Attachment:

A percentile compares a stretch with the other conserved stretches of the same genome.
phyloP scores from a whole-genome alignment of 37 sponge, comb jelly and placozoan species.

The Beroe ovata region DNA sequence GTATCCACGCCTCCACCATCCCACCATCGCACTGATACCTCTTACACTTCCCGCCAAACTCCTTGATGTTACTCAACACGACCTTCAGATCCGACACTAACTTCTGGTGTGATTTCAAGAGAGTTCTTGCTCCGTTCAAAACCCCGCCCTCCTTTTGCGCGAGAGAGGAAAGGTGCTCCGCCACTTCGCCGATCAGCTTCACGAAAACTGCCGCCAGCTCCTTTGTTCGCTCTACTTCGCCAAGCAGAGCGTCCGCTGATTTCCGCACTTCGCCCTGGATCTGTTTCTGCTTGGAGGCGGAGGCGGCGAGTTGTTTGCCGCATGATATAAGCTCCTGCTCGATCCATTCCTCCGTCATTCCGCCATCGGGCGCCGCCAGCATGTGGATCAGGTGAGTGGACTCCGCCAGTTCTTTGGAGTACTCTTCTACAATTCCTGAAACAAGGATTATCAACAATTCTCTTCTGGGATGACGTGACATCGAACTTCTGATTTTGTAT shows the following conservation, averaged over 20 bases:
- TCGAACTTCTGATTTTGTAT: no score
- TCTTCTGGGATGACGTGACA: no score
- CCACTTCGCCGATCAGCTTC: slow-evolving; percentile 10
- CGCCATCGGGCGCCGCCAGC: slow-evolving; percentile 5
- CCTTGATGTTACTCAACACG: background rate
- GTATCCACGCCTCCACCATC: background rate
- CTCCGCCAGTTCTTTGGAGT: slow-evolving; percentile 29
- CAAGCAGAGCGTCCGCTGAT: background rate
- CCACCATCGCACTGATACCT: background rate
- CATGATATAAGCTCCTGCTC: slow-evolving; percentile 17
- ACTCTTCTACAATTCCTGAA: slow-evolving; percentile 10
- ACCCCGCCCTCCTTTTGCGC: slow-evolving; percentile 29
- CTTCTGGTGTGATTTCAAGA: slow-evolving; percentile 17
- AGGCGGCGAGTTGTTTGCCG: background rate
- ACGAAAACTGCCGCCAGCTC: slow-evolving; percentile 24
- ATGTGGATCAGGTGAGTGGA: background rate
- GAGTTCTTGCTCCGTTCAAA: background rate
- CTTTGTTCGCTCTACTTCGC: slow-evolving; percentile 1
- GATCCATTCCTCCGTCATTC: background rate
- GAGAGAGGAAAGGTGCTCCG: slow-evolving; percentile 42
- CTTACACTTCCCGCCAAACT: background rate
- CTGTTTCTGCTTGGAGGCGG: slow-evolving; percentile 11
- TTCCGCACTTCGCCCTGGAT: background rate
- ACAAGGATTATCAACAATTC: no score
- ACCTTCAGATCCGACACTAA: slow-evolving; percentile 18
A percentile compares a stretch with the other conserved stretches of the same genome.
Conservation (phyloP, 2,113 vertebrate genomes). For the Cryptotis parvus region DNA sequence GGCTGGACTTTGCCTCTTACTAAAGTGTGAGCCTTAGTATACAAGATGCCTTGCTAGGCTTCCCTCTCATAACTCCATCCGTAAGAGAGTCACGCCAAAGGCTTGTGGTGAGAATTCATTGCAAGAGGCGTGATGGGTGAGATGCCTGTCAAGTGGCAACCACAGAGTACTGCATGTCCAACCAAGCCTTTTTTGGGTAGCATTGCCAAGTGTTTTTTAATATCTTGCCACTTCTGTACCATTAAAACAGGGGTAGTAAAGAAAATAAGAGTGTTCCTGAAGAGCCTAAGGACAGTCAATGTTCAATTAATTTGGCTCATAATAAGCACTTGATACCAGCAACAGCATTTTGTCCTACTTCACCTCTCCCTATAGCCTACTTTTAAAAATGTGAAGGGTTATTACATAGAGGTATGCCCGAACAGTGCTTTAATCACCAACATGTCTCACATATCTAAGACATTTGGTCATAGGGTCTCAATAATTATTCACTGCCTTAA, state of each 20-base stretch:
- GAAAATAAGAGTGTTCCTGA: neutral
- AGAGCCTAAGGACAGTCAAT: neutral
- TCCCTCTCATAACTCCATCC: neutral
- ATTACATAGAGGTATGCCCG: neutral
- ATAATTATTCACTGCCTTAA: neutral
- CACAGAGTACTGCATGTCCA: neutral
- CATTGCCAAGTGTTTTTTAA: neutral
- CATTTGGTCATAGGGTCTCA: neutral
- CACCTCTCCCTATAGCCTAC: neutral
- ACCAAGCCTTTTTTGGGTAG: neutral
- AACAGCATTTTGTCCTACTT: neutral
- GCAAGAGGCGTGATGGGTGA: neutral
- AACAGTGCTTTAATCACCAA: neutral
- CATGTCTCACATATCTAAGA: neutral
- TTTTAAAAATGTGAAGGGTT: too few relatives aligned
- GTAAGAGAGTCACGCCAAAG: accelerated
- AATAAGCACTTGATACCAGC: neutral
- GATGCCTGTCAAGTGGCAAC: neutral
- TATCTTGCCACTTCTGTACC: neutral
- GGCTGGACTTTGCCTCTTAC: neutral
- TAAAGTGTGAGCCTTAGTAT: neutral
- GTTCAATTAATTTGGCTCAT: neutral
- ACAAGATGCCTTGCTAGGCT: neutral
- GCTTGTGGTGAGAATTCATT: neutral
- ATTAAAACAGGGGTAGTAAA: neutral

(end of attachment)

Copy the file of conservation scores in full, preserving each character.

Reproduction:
A percentile compares a stretch with the other conserved stretches of the same genome.
phyloP scores from a whole-genome alignment of 37 sponge, comb jelly and placozoan species.

The Beroe ovata region DNA sequence GTATCCACGCCTCCACCATCCCACCATCGCACTGATACCTCTTACACTTCCCGCCAAACTCCTTGATGTTACTCAACACGACCTTCAGATCCGACACTAACTTCTGGTGTGATTTCAAGAGAGTTCTTGCTCCGTTCAAAACCCCGCCCTCCTTTTGCGCGAGAGAGGAAAGGTGCTCCGCCACTTCGCCGATCAGCTTCACGAAAACTGCCGCCAGCTCCTTTGTTCGCTCTACTTCGCCAAGCAGAGCGTCCGCTGATTTCCGCACTTCGCCCTGGATCTGTTTCTGCTTGGAGGCGGAGGCGGCGAGTTGTTTGCCGCATGATATAAGCTCCTGCTCGATCCATTCCTCCGTCATTCCGCCATCGGGCGCCGCCAGCATGTGGATCAGGTGAGTGGACTCCGCCAGTTCTTTGGAGTACTCTTCTACAATTCCTGAAACAAGGATTATCAACAATTCTCTTCTGGGATGACGTGACATCGAACTTCTGATTTTGTAT shows the following conservation, averaged over 20 bases:
- TCGAACTTCTGATTTTGTAT: no score
- TCTTCTGGGATGACGTGACA: no score
- CCACTTCGCCGATCAGCTTC: slow-evolving; percentile 10
- CGCCATCGGGCGCCGCCAGC: slow-evolving; percentile 5
- CCTTGATGTTACTCAACACG: background rate
- GTATCCACGCCTCCACCATC: background rate
- CTCCGCCAGTTCTTTGGAGT: slow-evolving; percentile 29
- CAAGCAGAGCGTCCGCTGAT: background rate
- CCACCATCGCACTGATACCT: background rate
- CATGATATAAGCTCCTGCTC: slow-evolving; percentile 17
- ACTCTTCTACAATTCCTGAA: slow-evolving; percentile 10
- ACCCCGCCCTCCTTTTGCGC: slow-evolving; percentile 29
- CTTCTGGTGTGATTTCAAGA: slow-evolving; percentile 17
- AGGCGGCGAGTTGTTTGCCG: background rate
- ACGAAAACTGCCGCCAGCTC: slow-evolving; percentile 24
- ATGTGGATCAGGTGAGTGGA: background rate
- GAGTTCTTGCTCCGTTCAAA: background rate
- CTTTGTTCGCTCTACTTCGC: slow-evolving; percentile 1
- GATCCATTCCTCCGTCATTC: background rate
- GAGAGAGGAAAGGTGCTCCG: slow-evolving; percentile 42
- CTTACACTTCCCGCCAAACT: background rate
- CTGTTTCTGCTTGGAGGCGG: slow-evolving; percentile 11
- TTCCGCACTTCGCCCTGGAT: background rate
- ACAAGGATTATCAACAATTC: no score
- ACCTTCAGATCCGACACTAA: slow-evolving; percentile 18
A percentile compares a stretch with the other conserved stretches of the same genome.
Conservation (phyloP, 2,113 vertebrate genomes). For the Cryptotis parvus region DNA sequence GGCTGGACTTTGCCTCTTACTAAAGTGTGAGCCTTAGTATACAAGATGCCTTGCTAGGCTTCCCTCTCATAACTCCATCCGTAAGAGAGTCACGCCAAAGGCTTGTGGTGAGAATTCATTGCAAGAGGCGTGATGGGTGAGATGCCTGTCAAGTGGCAACCACAGAGTACTGCATGTCCAACCAAGCCTTTTTTGGGTAGCATTGCCAAGTGTTTTTTAATATCTTGCCACTTCTGTACCATTAAAACAGGGGTAGTAAAGAAAATAAGAGTGTTCCTGAAGAGCCTAAGGACAGTCAATGTTCAATTAATTTGGCTCATAATAAGCACTTGATACCAGCAACAGCATTTTGTCCTACTTCACCTCTCCCTATAGCCTACTTTTAAAAATGTGAAGGGTTATTACATAGAGGTATGCCCGAACAGTGCTTTAATCACCAACATGTCTCACATATCTAAGACATTTGGTCATAGGGTCTCAATAATTATTCACTGCCTTAA, state of each 20-base stretch:
- GAAAATAAGAGTGTTCCTGA: neutral
- AGAGCCTAAGGACAGTCAAT: neutral
- TCCCTCTCATAACTCCATCC: neutral
- ATTACATAGAGGTATGCCCG: neutral
- ATAATTATTCACTGCCTTAA: neutral
- CACAGAGTACTGCATGTCCA: neutral
- CATTGCCAAGTGTTTTTTAA: neutral
- CATTTGGTCATAGGGTCTCA: neutral
- CACCTCTCCCTATAGCCTAC: neutral
- ACCAAGCCTTTTTTGGGTAG: neutral
- AACAGCATTTTGTCCTACTT: neutral
- GCAAGAGGCGTGATGGGTGA: neutral
- AACAGTGCTTTAATCACCAA: neutral
- CATGTCTCACATATCTAAGA: neutral
- TTTTAAAAATGTGAAGGGTT: too few relatives aligned
- GTAAGAGAGTCACGCCAAAG: accelerated
- AATAAGCACTTGATACCAGC: neutral
- GATGCCTGTCAAGTGGCAAC: neutral
- TATCTTGCCACTTCTGTACC: neutral
- GGCTGGACTTTGCCTCTTAC: neutral
- TAAAGTGTGAGCCTTAGTAT: neutral
- GTTCAATTAATTTGGCTCAT: neutral
- ACAAGATGCCTTGCTAGGCT: neutral
- GCTTGTGGTGAGAATTCATT: neutral
- ATTAAAACAGGGGTAGTAAA: neutral